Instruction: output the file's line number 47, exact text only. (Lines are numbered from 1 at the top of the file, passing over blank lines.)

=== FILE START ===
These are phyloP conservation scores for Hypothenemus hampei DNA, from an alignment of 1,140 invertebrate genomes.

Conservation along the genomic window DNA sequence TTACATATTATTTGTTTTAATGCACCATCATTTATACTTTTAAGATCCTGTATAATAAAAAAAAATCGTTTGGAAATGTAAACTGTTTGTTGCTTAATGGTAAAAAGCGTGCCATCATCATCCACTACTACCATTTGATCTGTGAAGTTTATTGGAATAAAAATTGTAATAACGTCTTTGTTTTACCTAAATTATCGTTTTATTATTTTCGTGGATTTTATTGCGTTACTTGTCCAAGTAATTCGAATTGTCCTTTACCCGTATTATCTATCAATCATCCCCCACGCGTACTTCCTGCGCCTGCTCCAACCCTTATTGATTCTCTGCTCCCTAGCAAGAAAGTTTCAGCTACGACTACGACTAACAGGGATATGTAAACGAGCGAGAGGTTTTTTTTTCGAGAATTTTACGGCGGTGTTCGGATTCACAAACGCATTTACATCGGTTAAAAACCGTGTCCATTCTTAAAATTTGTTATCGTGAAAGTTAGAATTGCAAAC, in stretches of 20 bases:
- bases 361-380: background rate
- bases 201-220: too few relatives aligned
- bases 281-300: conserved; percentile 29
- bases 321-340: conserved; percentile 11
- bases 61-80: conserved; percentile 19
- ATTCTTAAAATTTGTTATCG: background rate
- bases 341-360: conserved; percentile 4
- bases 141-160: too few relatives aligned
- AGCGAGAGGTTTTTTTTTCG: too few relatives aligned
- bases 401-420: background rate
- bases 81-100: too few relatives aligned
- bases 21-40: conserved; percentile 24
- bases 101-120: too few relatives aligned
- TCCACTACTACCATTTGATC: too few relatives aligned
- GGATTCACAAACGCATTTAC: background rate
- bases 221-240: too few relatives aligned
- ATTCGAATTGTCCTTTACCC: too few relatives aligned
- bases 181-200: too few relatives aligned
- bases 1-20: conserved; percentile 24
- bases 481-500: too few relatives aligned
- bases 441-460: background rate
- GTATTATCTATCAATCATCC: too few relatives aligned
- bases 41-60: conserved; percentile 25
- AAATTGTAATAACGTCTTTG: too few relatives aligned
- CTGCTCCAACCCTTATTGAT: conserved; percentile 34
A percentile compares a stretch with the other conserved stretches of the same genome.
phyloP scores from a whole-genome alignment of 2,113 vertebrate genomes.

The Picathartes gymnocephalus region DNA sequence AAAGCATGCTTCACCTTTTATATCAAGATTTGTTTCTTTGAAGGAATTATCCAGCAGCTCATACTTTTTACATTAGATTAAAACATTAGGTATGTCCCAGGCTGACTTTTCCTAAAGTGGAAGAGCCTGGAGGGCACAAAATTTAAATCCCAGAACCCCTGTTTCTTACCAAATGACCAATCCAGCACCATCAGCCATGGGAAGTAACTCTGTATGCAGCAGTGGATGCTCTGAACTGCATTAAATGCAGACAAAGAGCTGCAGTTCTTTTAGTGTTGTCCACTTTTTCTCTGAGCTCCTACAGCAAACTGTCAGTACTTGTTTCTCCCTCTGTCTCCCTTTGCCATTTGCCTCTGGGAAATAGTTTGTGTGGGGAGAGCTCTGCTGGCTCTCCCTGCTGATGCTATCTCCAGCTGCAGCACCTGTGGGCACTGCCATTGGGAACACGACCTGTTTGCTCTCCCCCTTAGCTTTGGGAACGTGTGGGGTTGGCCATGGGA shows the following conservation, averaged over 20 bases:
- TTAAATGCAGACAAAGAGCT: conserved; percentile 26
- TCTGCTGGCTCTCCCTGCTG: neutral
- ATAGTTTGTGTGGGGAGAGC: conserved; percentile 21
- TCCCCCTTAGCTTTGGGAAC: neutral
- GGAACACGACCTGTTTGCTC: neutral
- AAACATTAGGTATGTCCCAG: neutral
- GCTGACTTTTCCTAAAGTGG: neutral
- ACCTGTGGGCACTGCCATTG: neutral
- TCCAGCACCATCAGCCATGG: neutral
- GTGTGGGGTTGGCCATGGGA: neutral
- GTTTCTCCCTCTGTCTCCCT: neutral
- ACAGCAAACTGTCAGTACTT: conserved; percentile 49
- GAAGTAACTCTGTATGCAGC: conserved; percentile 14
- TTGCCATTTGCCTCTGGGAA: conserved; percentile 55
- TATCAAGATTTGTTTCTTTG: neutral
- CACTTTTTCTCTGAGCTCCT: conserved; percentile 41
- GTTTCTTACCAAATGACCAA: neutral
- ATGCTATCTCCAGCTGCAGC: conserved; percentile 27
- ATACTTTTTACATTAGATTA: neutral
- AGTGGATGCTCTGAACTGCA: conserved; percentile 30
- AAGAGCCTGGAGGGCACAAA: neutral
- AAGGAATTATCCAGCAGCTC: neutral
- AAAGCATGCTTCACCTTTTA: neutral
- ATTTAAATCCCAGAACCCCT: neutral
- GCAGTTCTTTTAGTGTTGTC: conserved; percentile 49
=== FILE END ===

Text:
- GTTTCTTACCAAATGACCAA: neutral